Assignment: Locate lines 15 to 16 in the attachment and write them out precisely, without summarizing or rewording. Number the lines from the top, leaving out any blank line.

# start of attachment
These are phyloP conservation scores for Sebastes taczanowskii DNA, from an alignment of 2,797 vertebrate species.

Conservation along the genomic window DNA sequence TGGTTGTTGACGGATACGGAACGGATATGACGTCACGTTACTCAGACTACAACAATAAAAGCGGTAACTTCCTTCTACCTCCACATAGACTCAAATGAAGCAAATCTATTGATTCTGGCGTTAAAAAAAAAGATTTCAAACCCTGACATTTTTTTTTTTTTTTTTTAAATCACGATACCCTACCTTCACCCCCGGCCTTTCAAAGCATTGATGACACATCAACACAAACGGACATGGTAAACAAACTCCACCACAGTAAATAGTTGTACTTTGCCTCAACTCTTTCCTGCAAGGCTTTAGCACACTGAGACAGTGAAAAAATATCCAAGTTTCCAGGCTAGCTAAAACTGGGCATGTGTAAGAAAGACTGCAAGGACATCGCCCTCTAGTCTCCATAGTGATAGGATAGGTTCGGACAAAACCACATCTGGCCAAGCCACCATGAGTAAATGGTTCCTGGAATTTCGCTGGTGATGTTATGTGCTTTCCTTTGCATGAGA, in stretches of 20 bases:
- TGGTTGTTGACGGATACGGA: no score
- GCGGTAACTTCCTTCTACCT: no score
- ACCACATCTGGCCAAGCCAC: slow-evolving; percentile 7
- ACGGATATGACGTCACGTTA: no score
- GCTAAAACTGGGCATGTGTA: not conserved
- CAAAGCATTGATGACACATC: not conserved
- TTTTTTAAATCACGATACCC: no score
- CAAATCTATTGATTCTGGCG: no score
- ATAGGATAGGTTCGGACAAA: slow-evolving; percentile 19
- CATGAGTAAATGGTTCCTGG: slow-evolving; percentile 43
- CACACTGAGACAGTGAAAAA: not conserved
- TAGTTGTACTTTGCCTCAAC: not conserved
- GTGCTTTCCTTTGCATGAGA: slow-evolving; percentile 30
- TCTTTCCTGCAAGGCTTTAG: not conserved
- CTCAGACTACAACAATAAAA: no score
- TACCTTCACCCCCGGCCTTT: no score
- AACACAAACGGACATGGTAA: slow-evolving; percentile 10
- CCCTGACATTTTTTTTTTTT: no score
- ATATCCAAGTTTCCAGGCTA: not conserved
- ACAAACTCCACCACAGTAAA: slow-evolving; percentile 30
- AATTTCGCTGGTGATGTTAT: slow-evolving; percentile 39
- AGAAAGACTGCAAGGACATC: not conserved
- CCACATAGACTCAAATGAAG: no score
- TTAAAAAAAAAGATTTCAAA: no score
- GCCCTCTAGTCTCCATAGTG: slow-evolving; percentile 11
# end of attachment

- GTGCTTTCCTTTGCATGAGA: slow-evolving; percentile 30
- TCTTTCCTGCAAGGCTTTAG: not conserved